I started Warhammer with 3rd edition. It wasn't the first wargame I played, nor the first fantasy wargame I played, but it was the one that really caught hold with my friends and I. Later on, when I went to college, I ran into others who were still playing it, even after 4th edition was out.
In a decade or two of hindsight, and with quite a few additional revisions of WFB, plus many other games behind me, is that it was one of my favorite editions of the game, with quite a bit of additional detail that could both enhance or bog down gameplay. But I could name far more things that I miss from 3rd edition that disappeared from subsequent editions than I could name the negatives.
So last night, in a fit of late night foot cramp induced insomnia I read through most of the important bits of the 3rd edition rulebook, and skimmed a couple of the army lists from Warhammer Armies. So here is an old-timers rambling impressions of a fresh look at an old favorite.
One of the first things I noticed was how much the first 20 pages or so drew me in AGAIN and made me want to play. Especially the battle shots of the game involving some crazy array of goblins, skeletons, giants, gargoyles, and other insanity...
I'm also inspired to step up my terrain making some more, too. I definitely want some trees like that, too!
On to the actual rules, a lot of it is as I remembered, but there were a lot of gaps! One of my big complaints about 8th edition is how carefree & forgiving maneuver, charging and position on the battlefield are. I've always appreciated the old Unformed rules, but I'm not certain I remembered how risky & unforgiving charging & post-combat follow-ups were! But that's a good thing. I think my memories had glossed over the details of fighting over individual unit standards, and how valuable unit leaders were.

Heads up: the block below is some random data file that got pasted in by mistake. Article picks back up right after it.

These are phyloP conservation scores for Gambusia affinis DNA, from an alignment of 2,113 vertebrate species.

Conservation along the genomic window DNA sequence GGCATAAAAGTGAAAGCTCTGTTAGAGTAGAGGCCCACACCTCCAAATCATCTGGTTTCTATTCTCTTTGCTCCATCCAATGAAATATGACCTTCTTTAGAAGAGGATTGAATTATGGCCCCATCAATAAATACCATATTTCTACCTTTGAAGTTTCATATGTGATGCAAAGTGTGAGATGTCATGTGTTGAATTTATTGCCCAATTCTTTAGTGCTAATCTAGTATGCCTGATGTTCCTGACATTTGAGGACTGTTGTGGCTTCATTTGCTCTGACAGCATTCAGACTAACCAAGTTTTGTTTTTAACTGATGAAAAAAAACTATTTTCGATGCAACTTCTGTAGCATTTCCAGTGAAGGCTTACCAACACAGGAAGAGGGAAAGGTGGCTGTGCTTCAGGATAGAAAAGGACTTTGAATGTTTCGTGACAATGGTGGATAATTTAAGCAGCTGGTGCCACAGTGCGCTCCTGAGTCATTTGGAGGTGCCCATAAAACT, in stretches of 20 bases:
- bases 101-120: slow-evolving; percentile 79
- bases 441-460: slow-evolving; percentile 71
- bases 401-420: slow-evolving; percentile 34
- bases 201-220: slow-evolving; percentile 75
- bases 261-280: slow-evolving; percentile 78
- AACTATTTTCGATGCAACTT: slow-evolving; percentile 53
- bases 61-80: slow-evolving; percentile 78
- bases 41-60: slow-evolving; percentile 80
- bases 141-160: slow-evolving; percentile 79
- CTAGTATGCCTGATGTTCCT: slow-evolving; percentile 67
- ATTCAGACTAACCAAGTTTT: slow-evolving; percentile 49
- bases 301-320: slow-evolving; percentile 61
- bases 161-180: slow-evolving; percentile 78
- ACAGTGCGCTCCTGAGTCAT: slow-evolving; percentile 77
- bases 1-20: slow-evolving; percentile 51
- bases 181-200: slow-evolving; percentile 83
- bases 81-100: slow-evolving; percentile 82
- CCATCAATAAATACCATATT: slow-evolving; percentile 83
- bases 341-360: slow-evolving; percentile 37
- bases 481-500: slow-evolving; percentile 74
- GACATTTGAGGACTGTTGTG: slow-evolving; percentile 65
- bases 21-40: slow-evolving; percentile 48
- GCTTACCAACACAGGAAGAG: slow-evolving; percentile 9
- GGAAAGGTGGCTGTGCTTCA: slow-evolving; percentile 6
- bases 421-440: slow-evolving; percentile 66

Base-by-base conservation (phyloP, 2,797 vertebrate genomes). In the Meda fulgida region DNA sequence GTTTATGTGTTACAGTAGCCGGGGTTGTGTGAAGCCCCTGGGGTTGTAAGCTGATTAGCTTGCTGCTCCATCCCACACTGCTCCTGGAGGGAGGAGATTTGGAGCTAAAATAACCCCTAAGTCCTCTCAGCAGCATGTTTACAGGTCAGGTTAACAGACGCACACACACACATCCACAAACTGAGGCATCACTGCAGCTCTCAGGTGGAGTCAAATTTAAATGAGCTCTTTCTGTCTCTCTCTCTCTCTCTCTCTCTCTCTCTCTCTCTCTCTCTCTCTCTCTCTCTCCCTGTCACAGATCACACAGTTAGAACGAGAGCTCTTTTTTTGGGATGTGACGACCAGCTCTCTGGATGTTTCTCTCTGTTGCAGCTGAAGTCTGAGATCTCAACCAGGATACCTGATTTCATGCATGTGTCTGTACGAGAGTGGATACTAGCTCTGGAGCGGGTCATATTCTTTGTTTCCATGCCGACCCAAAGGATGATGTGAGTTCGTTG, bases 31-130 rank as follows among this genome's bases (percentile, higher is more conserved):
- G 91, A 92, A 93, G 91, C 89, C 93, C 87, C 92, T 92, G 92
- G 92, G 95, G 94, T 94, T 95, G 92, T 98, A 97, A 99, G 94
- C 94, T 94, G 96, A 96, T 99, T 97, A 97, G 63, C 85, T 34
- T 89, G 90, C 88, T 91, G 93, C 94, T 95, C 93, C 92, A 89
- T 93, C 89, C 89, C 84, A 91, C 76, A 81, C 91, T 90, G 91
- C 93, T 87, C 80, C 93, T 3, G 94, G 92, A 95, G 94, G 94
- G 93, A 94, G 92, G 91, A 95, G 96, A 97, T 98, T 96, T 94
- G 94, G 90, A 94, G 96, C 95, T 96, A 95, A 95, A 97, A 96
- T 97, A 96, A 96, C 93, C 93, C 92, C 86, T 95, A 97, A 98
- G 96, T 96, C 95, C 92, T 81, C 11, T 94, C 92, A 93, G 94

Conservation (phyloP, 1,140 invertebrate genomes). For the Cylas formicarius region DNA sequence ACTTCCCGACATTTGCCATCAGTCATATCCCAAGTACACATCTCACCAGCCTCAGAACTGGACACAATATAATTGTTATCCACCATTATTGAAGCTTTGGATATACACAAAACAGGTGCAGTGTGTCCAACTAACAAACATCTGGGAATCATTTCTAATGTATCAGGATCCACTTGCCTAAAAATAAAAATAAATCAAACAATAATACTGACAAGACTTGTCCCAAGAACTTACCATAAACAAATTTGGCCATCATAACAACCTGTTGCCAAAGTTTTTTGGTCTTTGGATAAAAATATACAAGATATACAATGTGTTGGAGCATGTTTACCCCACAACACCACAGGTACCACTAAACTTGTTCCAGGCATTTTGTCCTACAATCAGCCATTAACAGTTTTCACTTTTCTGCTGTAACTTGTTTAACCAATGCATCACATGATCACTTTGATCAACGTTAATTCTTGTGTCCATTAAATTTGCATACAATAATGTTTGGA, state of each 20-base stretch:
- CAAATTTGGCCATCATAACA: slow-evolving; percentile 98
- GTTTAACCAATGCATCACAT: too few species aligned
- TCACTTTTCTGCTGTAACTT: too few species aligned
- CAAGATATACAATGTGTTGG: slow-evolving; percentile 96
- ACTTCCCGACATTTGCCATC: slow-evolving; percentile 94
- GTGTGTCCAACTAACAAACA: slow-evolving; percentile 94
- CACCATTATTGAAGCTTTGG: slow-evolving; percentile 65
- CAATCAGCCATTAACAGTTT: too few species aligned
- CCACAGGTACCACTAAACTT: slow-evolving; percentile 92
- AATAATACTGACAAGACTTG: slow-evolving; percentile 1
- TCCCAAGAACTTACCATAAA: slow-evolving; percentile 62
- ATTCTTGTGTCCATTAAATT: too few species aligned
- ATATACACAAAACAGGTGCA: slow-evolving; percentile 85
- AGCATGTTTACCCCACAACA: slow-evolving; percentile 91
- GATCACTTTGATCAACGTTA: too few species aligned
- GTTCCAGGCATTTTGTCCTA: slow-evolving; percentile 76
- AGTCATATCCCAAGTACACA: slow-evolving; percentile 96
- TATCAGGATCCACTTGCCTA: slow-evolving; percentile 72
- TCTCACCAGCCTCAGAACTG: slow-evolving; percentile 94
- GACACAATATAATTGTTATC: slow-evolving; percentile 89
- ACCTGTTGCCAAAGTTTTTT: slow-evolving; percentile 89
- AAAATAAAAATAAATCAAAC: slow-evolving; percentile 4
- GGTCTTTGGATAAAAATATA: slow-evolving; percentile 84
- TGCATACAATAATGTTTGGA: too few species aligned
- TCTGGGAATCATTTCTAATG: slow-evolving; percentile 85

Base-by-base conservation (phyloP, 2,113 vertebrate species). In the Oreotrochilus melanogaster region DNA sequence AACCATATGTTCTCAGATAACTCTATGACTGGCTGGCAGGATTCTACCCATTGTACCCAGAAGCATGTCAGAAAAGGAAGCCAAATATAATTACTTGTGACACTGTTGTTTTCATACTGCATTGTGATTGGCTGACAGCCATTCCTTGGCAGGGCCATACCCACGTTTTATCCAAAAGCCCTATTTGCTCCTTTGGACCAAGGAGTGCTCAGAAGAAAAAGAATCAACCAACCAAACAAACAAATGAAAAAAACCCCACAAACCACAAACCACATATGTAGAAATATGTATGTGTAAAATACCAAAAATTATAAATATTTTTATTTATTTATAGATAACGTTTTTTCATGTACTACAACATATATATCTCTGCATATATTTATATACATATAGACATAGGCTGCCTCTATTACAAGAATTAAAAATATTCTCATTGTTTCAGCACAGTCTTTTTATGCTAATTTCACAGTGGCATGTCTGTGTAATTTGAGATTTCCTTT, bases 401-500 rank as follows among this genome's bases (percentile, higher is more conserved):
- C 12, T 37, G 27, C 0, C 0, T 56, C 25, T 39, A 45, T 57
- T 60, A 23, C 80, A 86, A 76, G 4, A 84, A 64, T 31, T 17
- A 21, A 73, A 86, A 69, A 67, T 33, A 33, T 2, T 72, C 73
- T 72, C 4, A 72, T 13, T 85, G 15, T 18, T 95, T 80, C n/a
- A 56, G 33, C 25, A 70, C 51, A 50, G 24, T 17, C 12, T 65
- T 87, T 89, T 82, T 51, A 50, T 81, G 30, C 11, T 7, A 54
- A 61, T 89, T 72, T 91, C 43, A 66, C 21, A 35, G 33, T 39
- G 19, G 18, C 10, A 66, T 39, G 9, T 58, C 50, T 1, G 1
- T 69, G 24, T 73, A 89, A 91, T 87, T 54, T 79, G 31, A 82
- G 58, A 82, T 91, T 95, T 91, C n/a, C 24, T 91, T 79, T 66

I would have to read through the magic section, though. I remember unrestrained magic being a problem. I also remember magic items being a bit of an issue, too. I think we all would stack up our heroes with items, similar to what is done in more recent editions. But looking through the scenarios & campaign packs, that's not how they appear to have played at GW.
Honestly, I'm not sure how we managed to regularly play such big games. I know they took longer than the hour or two that people like to rush through with their modern wargames. Taking this fresh look at the rules, I can see where it might be more appropriate for smaller games.
One of the other things I enjoyed about looking through the book was the art. Wow... the art. The insanity. The many takes on Heinrick Kemmler. The Blanche. The Miller. Great stuff!
A nice trip down memory lane. I can definitely see the appeal of Ol' 3rd to the Oldhammer crowd. Maybe I should give it a shot at some point? (Provided I ever get back to playing ANY games...)